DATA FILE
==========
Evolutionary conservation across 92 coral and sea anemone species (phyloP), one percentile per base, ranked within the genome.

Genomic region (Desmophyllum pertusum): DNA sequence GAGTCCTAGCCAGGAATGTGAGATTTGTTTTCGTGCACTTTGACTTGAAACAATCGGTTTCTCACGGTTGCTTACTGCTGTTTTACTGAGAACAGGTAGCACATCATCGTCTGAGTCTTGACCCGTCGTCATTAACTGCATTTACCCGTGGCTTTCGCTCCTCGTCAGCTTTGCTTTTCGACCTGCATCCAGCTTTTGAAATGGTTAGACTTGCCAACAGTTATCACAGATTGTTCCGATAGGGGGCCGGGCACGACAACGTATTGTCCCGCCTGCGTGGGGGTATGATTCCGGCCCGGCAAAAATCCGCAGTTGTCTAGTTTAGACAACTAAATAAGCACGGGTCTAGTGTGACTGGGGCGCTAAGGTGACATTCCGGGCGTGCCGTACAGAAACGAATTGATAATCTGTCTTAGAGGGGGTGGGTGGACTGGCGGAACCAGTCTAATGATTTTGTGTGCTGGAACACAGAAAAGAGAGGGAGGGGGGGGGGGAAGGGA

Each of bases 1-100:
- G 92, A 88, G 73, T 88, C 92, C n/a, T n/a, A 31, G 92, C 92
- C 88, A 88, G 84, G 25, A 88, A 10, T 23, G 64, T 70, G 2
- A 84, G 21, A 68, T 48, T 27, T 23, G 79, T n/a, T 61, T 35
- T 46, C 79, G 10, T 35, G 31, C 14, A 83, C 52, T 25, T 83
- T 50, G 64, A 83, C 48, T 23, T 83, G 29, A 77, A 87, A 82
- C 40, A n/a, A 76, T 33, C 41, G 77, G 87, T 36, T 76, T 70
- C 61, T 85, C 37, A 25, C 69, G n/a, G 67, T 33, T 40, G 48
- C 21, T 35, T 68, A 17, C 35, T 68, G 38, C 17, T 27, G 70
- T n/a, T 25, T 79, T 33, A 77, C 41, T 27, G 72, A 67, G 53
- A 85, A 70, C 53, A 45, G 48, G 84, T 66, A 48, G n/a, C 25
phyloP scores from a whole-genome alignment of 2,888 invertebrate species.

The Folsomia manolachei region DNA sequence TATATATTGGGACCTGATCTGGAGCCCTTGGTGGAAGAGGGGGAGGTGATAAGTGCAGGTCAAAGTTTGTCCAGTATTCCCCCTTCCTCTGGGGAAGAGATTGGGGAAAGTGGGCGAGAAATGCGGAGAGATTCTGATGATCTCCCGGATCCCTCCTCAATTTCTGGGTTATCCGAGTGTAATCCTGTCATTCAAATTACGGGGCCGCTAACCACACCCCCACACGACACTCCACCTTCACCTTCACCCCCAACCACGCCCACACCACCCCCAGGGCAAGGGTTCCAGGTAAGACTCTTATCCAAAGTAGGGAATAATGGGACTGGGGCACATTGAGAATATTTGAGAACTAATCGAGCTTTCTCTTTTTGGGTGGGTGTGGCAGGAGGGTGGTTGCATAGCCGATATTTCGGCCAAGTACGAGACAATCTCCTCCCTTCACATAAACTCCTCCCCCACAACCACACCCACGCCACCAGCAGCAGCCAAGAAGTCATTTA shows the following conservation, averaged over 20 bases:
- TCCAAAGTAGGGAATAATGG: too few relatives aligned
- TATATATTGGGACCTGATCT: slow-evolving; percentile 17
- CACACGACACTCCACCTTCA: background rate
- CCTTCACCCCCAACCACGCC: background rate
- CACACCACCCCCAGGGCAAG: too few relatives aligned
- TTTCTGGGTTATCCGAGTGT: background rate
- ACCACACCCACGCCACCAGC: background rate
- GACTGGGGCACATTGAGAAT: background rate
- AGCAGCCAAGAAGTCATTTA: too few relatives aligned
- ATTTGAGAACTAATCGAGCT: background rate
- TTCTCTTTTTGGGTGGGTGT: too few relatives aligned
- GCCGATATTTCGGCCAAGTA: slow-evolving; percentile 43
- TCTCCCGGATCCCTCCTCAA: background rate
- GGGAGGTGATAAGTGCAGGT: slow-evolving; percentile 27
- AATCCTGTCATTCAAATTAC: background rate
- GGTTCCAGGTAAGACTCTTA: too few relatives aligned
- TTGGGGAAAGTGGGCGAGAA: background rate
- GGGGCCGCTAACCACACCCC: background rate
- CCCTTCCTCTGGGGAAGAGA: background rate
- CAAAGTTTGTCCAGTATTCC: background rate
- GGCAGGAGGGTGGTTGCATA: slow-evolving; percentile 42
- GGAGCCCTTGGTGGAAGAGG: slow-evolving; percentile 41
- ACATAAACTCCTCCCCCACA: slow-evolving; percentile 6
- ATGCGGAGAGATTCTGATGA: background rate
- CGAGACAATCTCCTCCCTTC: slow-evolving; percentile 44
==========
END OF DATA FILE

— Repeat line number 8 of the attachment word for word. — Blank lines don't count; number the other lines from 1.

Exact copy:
- T 50, G 64, A 83, C 48, T 23, T 83, G 29, A 77, A 87, A 82